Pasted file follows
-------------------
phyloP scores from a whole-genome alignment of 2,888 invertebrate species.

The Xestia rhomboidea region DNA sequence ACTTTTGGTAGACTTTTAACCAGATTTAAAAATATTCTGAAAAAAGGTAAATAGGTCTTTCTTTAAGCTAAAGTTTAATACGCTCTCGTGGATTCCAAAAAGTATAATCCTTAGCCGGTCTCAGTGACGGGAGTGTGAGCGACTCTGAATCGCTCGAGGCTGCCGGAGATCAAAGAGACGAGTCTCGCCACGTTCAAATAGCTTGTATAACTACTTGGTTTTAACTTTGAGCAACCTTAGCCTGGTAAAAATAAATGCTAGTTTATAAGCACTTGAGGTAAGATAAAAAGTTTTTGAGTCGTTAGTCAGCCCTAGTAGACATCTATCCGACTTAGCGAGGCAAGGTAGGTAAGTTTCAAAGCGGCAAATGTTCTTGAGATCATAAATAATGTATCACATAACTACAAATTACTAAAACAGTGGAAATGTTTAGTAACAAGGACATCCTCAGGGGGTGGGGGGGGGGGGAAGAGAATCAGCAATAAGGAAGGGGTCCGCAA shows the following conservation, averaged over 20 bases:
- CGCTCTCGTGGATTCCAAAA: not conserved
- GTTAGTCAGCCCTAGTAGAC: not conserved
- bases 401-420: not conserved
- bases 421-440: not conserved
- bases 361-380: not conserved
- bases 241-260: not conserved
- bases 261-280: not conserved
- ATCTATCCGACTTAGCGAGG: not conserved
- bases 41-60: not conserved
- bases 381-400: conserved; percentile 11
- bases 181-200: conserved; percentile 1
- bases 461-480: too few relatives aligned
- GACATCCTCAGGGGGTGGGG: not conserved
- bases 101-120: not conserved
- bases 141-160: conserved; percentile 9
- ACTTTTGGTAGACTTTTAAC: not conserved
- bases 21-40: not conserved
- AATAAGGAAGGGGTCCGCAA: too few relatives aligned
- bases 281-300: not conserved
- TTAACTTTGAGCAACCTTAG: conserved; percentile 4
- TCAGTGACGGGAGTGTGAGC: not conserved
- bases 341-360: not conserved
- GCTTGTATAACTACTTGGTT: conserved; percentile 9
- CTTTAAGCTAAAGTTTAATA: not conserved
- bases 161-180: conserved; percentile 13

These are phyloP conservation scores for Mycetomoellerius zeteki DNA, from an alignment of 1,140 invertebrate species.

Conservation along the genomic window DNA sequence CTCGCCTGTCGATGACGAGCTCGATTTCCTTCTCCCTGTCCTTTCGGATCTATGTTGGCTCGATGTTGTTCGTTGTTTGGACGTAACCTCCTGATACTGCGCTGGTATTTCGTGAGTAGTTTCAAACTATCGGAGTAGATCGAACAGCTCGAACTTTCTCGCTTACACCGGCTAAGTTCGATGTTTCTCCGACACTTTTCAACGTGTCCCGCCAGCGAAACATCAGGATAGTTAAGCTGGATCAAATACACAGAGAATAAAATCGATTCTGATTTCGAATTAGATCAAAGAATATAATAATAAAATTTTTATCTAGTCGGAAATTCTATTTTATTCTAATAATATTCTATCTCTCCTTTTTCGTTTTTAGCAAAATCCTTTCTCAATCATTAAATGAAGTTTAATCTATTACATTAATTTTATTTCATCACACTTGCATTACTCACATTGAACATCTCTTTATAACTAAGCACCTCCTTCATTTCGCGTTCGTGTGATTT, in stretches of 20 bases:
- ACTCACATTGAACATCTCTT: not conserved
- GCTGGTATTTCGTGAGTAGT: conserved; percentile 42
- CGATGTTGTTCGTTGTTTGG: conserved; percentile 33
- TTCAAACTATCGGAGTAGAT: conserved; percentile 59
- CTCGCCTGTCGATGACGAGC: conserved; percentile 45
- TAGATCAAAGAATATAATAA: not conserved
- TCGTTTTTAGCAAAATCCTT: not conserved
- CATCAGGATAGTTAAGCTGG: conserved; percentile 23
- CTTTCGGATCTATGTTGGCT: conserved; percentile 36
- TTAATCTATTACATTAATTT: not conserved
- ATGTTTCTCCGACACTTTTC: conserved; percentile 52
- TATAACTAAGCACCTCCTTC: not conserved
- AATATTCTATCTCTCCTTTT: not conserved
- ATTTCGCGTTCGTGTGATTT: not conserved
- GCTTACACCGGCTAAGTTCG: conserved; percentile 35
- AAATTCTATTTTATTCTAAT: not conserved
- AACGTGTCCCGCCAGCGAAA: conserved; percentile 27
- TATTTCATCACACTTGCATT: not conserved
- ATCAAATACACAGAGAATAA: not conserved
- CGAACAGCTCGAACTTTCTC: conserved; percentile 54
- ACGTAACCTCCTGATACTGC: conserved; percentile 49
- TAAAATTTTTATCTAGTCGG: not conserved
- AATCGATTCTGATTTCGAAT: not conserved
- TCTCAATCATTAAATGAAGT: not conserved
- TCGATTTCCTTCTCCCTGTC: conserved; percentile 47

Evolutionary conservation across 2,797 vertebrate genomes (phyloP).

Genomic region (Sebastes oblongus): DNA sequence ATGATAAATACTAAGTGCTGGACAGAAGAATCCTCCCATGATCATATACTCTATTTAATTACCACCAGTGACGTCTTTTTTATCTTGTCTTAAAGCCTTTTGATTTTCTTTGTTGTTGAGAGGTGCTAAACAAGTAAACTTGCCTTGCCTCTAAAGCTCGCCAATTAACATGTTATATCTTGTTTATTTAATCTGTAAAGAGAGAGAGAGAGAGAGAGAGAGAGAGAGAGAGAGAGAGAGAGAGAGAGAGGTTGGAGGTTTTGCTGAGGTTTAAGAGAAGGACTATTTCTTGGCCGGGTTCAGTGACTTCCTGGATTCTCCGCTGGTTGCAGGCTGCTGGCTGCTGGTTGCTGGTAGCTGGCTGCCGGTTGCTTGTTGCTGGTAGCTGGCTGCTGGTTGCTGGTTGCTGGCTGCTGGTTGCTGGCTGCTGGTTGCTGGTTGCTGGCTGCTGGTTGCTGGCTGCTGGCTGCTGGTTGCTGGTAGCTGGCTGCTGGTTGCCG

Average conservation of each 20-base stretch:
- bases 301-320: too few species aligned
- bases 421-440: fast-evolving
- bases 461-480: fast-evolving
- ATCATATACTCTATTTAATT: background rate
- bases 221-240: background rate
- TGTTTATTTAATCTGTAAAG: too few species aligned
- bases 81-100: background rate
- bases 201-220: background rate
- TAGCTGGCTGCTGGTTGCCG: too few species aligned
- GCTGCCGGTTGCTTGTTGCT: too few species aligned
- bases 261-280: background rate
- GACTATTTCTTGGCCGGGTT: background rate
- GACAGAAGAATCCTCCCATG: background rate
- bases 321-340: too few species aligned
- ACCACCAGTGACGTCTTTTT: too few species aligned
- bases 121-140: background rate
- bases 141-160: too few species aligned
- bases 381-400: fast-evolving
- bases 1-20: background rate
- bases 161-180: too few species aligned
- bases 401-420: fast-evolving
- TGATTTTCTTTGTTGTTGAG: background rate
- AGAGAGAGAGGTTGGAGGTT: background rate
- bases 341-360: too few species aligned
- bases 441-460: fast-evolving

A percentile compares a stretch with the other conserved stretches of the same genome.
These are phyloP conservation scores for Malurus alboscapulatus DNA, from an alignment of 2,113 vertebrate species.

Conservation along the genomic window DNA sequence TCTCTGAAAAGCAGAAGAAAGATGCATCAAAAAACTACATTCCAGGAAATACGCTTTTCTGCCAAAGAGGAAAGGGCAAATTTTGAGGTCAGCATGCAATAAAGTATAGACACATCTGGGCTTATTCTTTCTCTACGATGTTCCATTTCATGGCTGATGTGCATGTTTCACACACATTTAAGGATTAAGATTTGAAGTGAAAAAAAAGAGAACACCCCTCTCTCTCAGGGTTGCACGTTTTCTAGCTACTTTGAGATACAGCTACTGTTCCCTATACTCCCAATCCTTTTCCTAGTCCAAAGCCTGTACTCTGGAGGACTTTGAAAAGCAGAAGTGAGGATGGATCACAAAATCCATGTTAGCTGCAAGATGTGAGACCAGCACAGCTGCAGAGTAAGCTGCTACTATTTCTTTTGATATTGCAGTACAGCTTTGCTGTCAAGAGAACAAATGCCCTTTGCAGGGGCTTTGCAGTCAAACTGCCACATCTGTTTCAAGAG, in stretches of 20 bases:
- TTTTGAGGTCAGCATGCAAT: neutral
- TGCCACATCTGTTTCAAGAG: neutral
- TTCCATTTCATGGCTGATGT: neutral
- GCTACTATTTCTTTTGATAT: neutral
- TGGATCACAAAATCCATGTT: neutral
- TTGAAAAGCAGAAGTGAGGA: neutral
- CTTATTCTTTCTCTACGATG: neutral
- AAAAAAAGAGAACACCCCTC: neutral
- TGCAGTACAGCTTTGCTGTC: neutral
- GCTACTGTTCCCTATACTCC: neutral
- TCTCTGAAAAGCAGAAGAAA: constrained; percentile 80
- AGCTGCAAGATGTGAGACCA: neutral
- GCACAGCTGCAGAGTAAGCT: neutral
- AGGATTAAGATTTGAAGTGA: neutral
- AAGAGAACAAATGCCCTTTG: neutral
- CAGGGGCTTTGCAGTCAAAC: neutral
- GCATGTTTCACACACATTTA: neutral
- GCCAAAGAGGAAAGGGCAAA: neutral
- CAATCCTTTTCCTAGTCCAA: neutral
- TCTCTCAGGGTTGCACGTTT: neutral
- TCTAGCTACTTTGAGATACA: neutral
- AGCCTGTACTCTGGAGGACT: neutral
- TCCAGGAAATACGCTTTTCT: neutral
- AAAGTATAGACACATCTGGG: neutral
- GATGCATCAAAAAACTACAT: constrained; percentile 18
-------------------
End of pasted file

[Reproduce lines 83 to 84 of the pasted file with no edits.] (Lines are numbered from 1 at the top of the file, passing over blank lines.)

A percentile compares a stretch with the other conserved stretches of the same genome.
These are phyloP conservation scores for Malurus alboscapulatus DNA, from an alignment of 2,113 vertebrate species.